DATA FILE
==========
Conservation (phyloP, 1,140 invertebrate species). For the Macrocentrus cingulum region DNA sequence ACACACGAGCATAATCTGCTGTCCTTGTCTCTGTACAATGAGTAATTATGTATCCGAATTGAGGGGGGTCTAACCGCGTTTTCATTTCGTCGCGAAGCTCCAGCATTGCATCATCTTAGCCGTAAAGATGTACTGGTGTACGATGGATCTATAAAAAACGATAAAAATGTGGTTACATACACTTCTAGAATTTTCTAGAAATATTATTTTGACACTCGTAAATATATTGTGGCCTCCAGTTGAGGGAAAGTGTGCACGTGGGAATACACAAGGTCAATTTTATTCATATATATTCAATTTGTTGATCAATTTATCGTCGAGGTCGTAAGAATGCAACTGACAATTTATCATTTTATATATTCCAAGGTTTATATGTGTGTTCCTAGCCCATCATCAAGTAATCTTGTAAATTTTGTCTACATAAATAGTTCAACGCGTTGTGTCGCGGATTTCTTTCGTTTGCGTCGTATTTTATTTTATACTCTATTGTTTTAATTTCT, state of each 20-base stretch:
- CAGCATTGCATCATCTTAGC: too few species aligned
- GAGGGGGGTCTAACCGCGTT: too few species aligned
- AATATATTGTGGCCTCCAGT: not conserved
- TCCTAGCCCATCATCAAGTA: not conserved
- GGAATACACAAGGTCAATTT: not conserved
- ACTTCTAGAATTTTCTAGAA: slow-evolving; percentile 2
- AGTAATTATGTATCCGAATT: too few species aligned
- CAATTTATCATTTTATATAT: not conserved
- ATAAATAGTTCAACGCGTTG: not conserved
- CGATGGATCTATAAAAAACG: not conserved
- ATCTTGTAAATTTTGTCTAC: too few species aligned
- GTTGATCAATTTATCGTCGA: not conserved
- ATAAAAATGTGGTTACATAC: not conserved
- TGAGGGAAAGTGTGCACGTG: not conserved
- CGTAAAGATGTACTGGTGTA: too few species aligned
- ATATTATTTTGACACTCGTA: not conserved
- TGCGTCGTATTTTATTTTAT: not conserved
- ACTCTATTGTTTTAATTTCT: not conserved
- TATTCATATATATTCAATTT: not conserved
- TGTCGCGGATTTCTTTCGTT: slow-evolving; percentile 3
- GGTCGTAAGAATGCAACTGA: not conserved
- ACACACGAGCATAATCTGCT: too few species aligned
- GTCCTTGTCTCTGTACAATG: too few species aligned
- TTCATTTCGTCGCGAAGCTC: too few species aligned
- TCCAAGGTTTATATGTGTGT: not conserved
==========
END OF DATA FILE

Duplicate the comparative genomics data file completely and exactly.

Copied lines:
Conservation (phyloP, 1,140 invertebrate species). For the Macrocentrus cingulum region DNA sequence ACACACGAGCATAATCTGCTGTCCTTGTCTCTGTACAATGAGTAATTATGTATCCGAATTGAGGGGGGTCTAACCGCGTTTTCATTTCGTCGCGAAGCTCCAGCATTGCATCATCTTAGCCGTAAAGATGTACTGGTGTACGATGGATCTATAAAAAACGATAAAAATGTGGTTACATACACTTCTAGAATTTTCTAGAAATATTATTTTGACACTCGTAAATATATTGTGGCCTCCAGTTGAGGGAAAGTGTGCACGTGGGAATACACAAGGTCAATTTTATTCATATATATTCAATTTGTTGATCAATTTATCGTCGAGGTCGTAAGAATGCAACTGACAATTTATCATTTTATATATTCCAAGGTTTATATGTGTGTTCCTAGCCCATCATCAAGTAATCTTGTAAATTTTGTCTACATAAATAGTTCAACGCGTTGTGTCGCGGATTTCTTTCGTTTGCGTCGTATTTTATTTTATACTCTATTGTTTTAATTTCT, state of each 20-base stretch:
- CAGCATTGCATCATCTTAGC: too few species aligned
- GAGGGGGGTCTAACCGCGTT: too few species aligned
- AATATATTGTGGCCTCCAGT: not conserved
- TCCTAGCCCATCATCAAGTA: not conserved
- GGAATACACAAGGTCAATTT: not conserved
- ACTTCTAGAATTTTCTAGAA: slow-evolving; percentile 2
- AGTAATTATGTATCCGAATT: too few species aligned
- CAATTTATCATTTTATATAT: not conserved
- ATAAATAGTTCAACGCGTTG: not conserved
- CGATGGATCTATAAAAAACG: not conserved
- ATCTTGTAAATTTTGTCTAC: too few species aligned
- GTTGATCAATTTATCGTCGA: not conserved
- ATAAAAATGTGGTTACATAC: not conserved
- TGAGGGAAAGTGTGCACGTG: not conserved
- CGTAAAGATGTACTGGTGTA: too few species aligned
- ATATTATTTTGACACTCGTA: not conserved
- TGCGTCGTATTTTATTTTAT: not conserved
- ACTCTATTGTTTTAATTTCT: not conserved
- TATTCATATATATTCAATTT: not conserved
- TGTCGCGGATTTCTTTCGTT: slow-evolving; percentile 3
- GGTCGTAAGAATGCAACTGA: not conserved
- ACACACGAGCATAATCTGCT: too few species aligned
- GTCCTTGTCTCTGTACAATG: too few species aligned
- TTCATTTCGTCGCGAAGCTC: too few species aligned
- TCCAAGGTTTATATGTGTGT: not conserved